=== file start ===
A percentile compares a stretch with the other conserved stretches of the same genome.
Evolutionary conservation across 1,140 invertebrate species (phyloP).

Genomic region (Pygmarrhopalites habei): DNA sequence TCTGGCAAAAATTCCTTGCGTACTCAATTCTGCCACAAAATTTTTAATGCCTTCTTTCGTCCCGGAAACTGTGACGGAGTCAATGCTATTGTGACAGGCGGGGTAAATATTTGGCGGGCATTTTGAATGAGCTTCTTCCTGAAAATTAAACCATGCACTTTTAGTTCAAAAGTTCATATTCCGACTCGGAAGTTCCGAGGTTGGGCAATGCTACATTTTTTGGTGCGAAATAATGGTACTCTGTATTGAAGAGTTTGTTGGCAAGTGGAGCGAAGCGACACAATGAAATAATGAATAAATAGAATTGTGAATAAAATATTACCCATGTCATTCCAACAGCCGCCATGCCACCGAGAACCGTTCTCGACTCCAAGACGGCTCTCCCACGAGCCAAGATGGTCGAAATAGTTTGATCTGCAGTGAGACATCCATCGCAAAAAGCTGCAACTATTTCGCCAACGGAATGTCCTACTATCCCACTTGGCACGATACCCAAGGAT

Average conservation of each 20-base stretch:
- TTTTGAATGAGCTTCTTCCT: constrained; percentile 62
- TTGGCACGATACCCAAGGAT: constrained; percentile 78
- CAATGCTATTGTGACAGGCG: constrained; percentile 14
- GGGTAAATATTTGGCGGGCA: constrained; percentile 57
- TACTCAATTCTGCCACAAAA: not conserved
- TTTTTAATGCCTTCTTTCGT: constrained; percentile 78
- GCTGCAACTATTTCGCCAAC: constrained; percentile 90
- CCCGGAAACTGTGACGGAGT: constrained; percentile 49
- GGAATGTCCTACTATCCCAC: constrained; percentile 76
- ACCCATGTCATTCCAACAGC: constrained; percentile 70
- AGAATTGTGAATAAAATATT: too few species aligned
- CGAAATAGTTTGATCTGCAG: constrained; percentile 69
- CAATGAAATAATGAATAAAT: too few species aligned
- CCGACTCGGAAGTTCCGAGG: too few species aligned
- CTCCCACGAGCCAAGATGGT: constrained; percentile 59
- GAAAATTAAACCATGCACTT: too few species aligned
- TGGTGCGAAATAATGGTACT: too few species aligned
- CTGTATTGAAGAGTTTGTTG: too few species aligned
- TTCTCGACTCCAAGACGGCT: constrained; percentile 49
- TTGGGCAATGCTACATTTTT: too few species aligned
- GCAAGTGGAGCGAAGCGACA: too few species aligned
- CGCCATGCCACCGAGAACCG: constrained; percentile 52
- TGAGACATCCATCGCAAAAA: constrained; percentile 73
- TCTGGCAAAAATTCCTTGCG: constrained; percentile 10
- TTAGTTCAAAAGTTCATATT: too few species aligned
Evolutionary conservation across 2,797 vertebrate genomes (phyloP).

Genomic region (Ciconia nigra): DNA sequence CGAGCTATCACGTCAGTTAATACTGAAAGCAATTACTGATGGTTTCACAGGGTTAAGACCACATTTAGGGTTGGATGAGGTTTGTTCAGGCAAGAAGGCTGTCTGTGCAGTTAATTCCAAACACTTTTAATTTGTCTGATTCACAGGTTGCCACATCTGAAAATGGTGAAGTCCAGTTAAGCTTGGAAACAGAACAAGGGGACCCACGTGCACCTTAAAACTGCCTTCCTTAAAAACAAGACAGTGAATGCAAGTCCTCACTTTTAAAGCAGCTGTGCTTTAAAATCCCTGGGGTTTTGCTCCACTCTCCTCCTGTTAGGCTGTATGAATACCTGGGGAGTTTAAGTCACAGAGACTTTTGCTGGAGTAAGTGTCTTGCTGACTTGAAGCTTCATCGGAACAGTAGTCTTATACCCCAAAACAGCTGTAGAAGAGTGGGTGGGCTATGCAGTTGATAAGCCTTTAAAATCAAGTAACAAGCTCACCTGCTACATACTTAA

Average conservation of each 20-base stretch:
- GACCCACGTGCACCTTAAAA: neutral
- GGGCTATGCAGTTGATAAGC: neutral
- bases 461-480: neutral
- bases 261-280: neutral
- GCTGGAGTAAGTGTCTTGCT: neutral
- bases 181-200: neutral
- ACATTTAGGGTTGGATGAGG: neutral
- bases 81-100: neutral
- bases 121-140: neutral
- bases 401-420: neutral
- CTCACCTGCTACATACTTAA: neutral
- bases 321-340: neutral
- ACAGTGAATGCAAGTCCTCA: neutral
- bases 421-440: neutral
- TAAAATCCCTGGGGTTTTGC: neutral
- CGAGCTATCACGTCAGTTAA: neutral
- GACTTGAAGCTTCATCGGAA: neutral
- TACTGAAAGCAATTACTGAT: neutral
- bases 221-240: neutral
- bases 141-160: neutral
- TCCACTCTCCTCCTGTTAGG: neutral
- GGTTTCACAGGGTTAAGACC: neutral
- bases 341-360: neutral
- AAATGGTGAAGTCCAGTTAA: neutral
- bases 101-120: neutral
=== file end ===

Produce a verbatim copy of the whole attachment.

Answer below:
A percentile compares a stretch with the other conserved stretches of the same genome.
Evolutionary conservation across 1,140 invertebrate species (phyloP).

Genomic region (Pygmarrhopalites habei): DNA sequence TCTGGCAAAAATTCCTTGCGTACTCAATTCTGCCACAAAATTTTTAATGCCTTCTTTCGTCCCGGAAACTGTGACGGAGTCAATGCTATTGTGACAGGCGGGGTAAATATTTGGCGGGCATTTTGAATGAGCTTCTTCCTGAAAATTAAACCATGCACTTTTAGTTCAAAAGTTCATATTCCGACTCGGAAGTTCCGAGGTTGGGCAATGCTACATTTTTTGGTGCGAAATAATGGTACTCTGTATTGAAGAGTTTGTTGGCAAGTGGAGCGAAGCGACACAATGAAATAATGAATAAATAGAATTGTGAATAAAATATTACCCATGTCATTCCAACAGCCGCCATGCCACCGAGAACCGTTCTCGACTCCAAGACGGCTCTCCCACGAGCCAAGATGGTCGAAATAGTTTGATCTGCAGTGAGACATCCATCGCAAAAAGCTGCAACTATTTCGCCAACGGAATGTCCTACTATCCCACTTGGCACGATACCCAAGGAT

Average conservation of each 20-base stretch:
- TTTTGAATGAGCTTCTTCCT: constrained; percentile 62
- TTGGCACGATACCCAAGGAT: constrained; percentile 78
- CAATGCTATTGTGACAGGCG: constrained; percentile 14
- GGGTAAATATTTGGCGGGCA: constrained; percentile 57
- TACTCAATTCTGCCACAAAA: not conserved
- TTTTTAATGCCTTCTTTCGT: constrained; percentile 78
- GCTGCAACTATTTCGCCAAC: constrained; percentile 90
- CCCGGAAACTGTGACGGAGT: constrained; percentile 49
- GGAATGTCCTACTATCCCAC: constrained; percentile 76
- ACCCATGTCATTCCAACAGC: constrained; percentile 70
- AGAATTGTGAATAAAATATT: too few species aligned
- CGAAATAGTTTGATCTGCAG: constrained; percentile 69
- CAATGAAATAATGAATAAAT: too few species aligned
- CCGACTCGGAAGTTCCGAGG: too few species aligned
- CTCCCACGAGCCAAGATGGT: constrained; percentile 59
- GAAAATTAAACCATGCACTT: too few species aligned
- TGGTGCGAAATAATGGTACT: too few species aligned
- CTGTATTGAAGAGTTTGTTG: too few species aligned
- TTCTCGACTCCAAGACGGCT: constrained; percentile 49
- TTGGGCAATGCTACATTTTT: too few species aligned
- GCAAGTGGAGCGAAGCGACA: too few species aligned
- CGCCATGCCACCGAGAACCG: constrained; percentile 52
- TGAGACATCCATCGCAAAAA: constrained; percentile 73
- TCTGGCAAAAATTCCTTGCG: constrained; percentile 10
- TTAGTTCAAAAGTTCATATT: too few species aligned
Evolutionary conservation across 2,797 vertebrate genomes (phyloP).

Genomic region (Ciconia nigra): DNA sequence CGAGCTATCACGTCAGTTAATACTGAAAGCAATTACTGATGGTTTCACAGGGTTAAGACCACATTTAGGGTTGGATGAGGTTTGTTCAGGCAAGAAGGCTGTCTGTGCAGTTAATTCCAAACACTTTTAATTTGTCTGATTCACAGGTTGCCACATCTGAAAATGGTGAAGTCCAGTTAAGCTTGGAAACAGAACAAGGGGACCCACGTGCACCTTAAAACTGCCTTCCTTAAAAACAAGACAGTGAATGCAAGTCCTCACTTTTAAAGCAGCTGTGCTTTAAAATCCCTGGGGTTTTGCTCCACTCTCCTCCTGTTAGGCTGTATGAATACCTGGGGAGTTTAAGTCACAGAGACTTTTGCTGGAGTAAGTGTCTTGCTGACTTGAAGCTTCATCGGAACAGTAGTCTTATACCCCAAAACAGCTGTAGAAGAGTGGGTGGGCTATGCAGTTGATAAGCCTTTAAAATCAAGTAACAAGCTCACCTGCTACATACTTAA

Average conservation of each 20-base stretch:
- GACCCACGTGCACCTTAAAA: neutral
- GGGCTATGCAGTTGATAAGC: neutral
- bases 461-480: neutral
- bases 261-280: neutral
- GCTGGAGTAAGTGTCTTGCT: neutral
- bases 181-200: neutral
- ACATTTAGGGTTGGATGAGG: neutral
- bases 81-100: neutral
- bases 121-140: neutral
- bases 401-420: neutral
- CTCACCTGCTACATACTTAA: neutral
- bases 321-340: neutral
- ACAGTGAATGCAAGTCCTCA: neutral
- bases 421-440: neutral
- TAAAATCCCTGGGGTTTTGC: neutral
- CGAGCTATCACGTCAGTTAA: neutral
- GACTTGAAGCTTCATCGGAA: neutral
- TACTGAAAGCAATTACTGAT: neutral
- bases 221-240: neutral
- bases 141-160: neutral
- TCCACTCTCCTCCTGTTAGG: neutral
- GGTTTCACAGGGTTAAGACC: neutral
- bases 341-360: neutral
- AAATGGTGAAGTCCAGTTAA: neutral
- bases 101-120: neutral